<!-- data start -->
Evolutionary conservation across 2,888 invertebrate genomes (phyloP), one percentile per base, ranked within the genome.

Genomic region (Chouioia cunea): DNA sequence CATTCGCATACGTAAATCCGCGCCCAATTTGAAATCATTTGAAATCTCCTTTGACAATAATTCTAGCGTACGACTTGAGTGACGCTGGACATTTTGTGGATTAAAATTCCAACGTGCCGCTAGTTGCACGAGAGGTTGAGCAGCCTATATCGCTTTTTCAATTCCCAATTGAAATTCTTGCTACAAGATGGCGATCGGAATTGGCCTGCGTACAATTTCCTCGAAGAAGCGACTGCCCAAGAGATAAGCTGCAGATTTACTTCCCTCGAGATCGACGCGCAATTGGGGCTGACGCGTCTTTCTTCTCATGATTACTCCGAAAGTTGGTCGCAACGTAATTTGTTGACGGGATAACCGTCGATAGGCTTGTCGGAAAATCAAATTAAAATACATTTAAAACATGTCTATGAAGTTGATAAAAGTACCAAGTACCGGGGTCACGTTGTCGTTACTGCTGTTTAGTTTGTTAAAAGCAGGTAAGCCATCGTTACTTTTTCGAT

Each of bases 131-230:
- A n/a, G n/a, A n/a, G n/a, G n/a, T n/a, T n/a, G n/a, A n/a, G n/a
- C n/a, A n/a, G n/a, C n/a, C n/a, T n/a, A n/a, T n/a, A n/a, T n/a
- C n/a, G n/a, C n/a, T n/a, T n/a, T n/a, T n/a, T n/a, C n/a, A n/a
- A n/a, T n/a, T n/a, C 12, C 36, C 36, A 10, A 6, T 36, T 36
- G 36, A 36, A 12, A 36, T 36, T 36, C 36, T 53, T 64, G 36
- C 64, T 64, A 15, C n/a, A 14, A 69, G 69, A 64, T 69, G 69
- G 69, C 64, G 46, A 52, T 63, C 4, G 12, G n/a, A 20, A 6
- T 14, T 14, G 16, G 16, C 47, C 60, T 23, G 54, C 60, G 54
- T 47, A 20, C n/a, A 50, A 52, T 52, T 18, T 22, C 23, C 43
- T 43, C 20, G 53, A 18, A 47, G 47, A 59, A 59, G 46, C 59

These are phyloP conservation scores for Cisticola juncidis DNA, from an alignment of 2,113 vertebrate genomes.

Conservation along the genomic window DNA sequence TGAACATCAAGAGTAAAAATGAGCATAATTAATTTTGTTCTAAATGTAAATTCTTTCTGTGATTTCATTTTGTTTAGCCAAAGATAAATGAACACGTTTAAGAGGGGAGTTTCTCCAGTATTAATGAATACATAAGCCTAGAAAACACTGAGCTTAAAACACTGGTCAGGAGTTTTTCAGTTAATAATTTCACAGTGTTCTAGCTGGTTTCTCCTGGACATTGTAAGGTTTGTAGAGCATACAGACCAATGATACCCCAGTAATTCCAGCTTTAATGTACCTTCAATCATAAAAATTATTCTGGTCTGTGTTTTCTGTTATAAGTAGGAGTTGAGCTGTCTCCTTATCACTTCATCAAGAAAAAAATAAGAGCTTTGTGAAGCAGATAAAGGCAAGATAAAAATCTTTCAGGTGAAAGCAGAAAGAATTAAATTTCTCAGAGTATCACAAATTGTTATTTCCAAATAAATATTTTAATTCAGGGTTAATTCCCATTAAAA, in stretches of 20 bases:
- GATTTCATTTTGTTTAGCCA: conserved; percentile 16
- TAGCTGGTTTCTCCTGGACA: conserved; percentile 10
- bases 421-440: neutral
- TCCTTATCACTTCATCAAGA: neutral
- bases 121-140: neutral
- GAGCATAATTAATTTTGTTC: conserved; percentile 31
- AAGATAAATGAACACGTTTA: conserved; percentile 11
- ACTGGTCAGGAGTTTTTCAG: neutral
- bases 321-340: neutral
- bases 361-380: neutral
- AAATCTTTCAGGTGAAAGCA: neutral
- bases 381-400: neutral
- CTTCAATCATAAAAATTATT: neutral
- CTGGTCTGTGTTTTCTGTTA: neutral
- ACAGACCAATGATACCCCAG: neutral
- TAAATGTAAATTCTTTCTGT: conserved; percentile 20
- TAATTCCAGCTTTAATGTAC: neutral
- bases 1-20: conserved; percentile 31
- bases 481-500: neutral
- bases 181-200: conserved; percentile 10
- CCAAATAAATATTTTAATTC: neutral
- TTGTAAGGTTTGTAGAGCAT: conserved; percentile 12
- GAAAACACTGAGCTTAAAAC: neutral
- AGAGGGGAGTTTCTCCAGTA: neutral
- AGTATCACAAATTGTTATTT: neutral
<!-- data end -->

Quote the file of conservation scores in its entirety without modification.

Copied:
Evolutionary conservation across 2,888 invertebrate genomes (phyloP), one percentile per base, ranked within the genome.

Genomic region (Chouioia cunea): DNA sequence CATTCGCATACGTAAATCCGCGCCCAATTTGAAATCATTTGAAATCTCCTTTGACAATAATTCTAGCGTACGACTTGAGTGACGCTGGACATTTTGTGGATTAAAATTCCAACGTGCCGCTAGTTGCACGAGAGGTTGAGCAGCCTATATCGCTTTTTCAATTCCCAATTGAAATTCTTGCTACAAGATGGCGATCGGAATTGGCCTGCGTACAATTTCCTCGAAGAAGCGACTGCCCAAGAGATAAGCTGCAGATTTACTTCCCTCGAGATCGACGCGCAATTGGGGCTGACGCGTCTTTCTTCTCATGATTACTCCGAAAGTTGGTCGCAACGTAATTTGTTGACGGGATAACCGTCGATAGGCTTGTCGGAAAATCAAATTAAAATACATTTAAAACATGTCTATGAAGTTGATAAAAGTACCAAGTACCGGGGTCACGTTGTCGTTACTGCTGTTTAGTTTGTTAAAAGCAGGTAAGCCATCGTTACTTTTTCGAT

Each of bases 131-230:
- A n/a, G n/a, A n/a, G n/a, G n/a, T n/a, T n/a, G n/a, A n/a, G n/a
- C n/a, A n/a, G n/a, C n/a, C n/a, T n/a, A n/a, T n/a, A n/a, T n/a
- C n/a, G n/a, C n/a, T n/a, T n/a, T n/a, T n/a, T n/a, C n/a, A n/a
- A n/a, T n/a, T n/a, C 12, C 36, C 36, A 10, A 6, T 36, T 36
- G 36, A 36, A 12, A 36, T 36, T 36, C 36, T 53, T 64, G 36
- C 64, T 64, A 15, C n/a, A 14, A 69, G 69, A 64, T 69, G 69
- G 69, C 64, G 46, A 52, T 63, C 4, G 12, G n/a, A 20, A 6
- T 14, T 14, G 16, G 16, C 47, C 60, T 23, G 54, C 60, G 54
- T 47, A 20, C n/a, A 50, A 52, T 52, T 18, T 22, C 23, C 43
- T 43, C 20, G 53, A 18, A 47, G 47, A 59, A 59, G 46, C 59

These are phyloP conservation scores for Cisticola juncidis DNA, from an alignment of 2,113 vertebrate genomes.

Conservation along the genomic window DNA sequence TGAACATCAAGAGTAAAAATGAGCATAATTAATTTTGTTCTAAATGTAAATTCTTTCTGTGATTTCATTTTGTTTAGCCAAAGATAAATGAACACGTTTAAGAGGGGAGTTTCTCCAGTATTAATGAATACATAAGCCTAGAAAACACTGAGCTTAAAACACTGGTCAGGAGTTTTTCAGTTAATAATTTCACAGTGTTCTAGCTGGTTTCTCCTGGACATTGTAAGGTTTGTAGAGCATACAGACCAATGATACCCCAGTAATTCCAGCTTTAATGTACCTTCAATCATAAAAATTATTCTGGTCTGTGTTTTCTGTTATAAGTAGGAGTTGAGCTGTCTCCTTATCACTTCATCAAGAAAAAAATAAGAGCTTTGTGAAGCAGATAAAGGCAAGATAAAAATCTTTCAGGTGAAAGCAGAAAGAATTAAATTTCTCAGAGTATCACAAATTGTTATTTCCAAATAAATATTTTAATTCAGGGTTAATTCCCATTAAAA, in stretches of 20 bases:
- GATTTCATTTTGTTTAGCCA: conserved; percentile 16
- TAGCTGGTTTCTCCTGGACA: conserved; percentile 10
- bases 421-440: neutral
- TCCTTATCACTTCATCAAGA: neutral
- bases 121-140: neutral
- GAGCATAATTAATTTTGTTC: conserved; percentile 31
- AAGATAAATGAACACGTTTA: conserved; percentile 11
- ACTGGTCAGGAGTTTTTCAG: neutral
- bases 321-340: neutral
- bases 361-380: neutral
- AAATCTTTCAGGTGAAAGCA: neutral
- bases 381-400: neutral
- CTTCAATCATAAAAATTATT: neutral
- CTGGTCTGTGTTTTCTGTTA: neutral
- ACAGACCAATGATACCCCAG: neutral
- TAAATGTAAATTCTTTCTGT: conserved; percentile 20
- TAATTCCAGCTTTAATGTAC: neutral
- bases 1-20: conserved; percentile 31
- bases 481-500: neutral
- bases 181-200: conserved; percentile 10
- CCAAATAAATATTTTAATTC: neutral
- TTGTAAGGTTTGTAGAGCAT: conserved; percentile 12
- GAAAACACTGAGCTTAAAAC: neutral
- AGAGGGGAGTTTCTCCAGTA: neutral
- AGTATCACAAATTGTTATTT: neutral